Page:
'They got a project mentality’: Theorizing neighborhood dis-identification and the paradox of belonging through the lens of ‘the Ghetto’.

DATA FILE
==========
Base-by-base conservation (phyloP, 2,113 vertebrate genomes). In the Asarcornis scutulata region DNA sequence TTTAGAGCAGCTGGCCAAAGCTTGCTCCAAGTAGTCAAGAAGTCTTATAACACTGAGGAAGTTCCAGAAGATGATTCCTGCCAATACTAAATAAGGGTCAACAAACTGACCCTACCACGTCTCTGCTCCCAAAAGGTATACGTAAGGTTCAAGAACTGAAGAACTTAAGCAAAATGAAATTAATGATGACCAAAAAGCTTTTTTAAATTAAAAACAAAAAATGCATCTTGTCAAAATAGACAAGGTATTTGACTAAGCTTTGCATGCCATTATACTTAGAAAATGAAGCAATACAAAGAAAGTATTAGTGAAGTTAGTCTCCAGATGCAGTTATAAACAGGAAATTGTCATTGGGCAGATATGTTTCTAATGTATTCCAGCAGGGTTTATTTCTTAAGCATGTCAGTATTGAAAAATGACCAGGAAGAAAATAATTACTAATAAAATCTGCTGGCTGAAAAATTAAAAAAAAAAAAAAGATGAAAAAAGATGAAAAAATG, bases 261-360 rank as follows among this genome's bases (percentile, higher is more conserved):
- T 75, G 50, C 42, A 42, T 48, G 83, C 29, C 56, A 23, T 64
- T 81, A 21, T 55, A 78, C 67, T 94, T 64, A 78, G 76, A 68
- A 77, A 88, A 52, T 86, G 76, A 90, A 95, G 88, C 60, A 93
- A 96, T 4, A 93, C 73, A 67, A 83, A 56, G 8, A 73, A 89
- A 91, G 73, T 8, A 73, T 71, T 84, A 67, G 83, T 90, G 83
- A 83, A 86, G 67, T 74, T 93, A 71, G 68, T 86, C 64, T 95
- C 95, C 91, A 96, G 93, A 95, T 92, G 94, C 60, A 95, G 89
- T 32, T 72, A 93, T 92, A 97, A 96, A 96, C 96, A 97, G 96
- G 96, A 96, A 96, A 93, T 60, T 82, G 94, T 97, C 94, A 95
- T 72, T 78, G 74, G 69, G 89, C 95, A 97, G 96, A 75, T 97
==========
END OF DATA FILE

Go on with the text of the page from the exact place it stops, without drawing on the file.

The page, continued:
In a housing project in a small college town on the American East coast, a project that residents call ‘the Ghetto’, city administrators, social workers and politicians alike have often argued that housing projects offer living conditions that are not beneficial to the residents because, in a causal argument, they do not care about their community. Caring about the community is associated in public discourse and urban studies alike with positive identifications, and positive identifications with a sense of belonging, and sense of belonging with community. Based on long-term ethnographic research, this paper aims to critically discuss the question of how, on a meta-theoretical level, sense of belonging, community and positive identifications with a place are connected, showing that such connections are less obvious than sometimes suggested. Drawing on fieldwork on discourses of dis-identification and distancing in daily routines that constitute de-facto community as urban practice, this paper argues that first, sense of belonging and identification develops in an individual agents’ perspective, whereas community is relational and collective. This contrast explains the paradox of belonging: people say that others have ‘a project mentality’ and that they themselves do not ‘belong’ in the projects. Yet at the same time much of their networks and daily interactions consist of doing community locally. Second, this paper argues that usual explanations of simple stigma coping strategies - discursive constructions of dis-identification as a way of stigma - may play some role but do not suffice as a full explanation.
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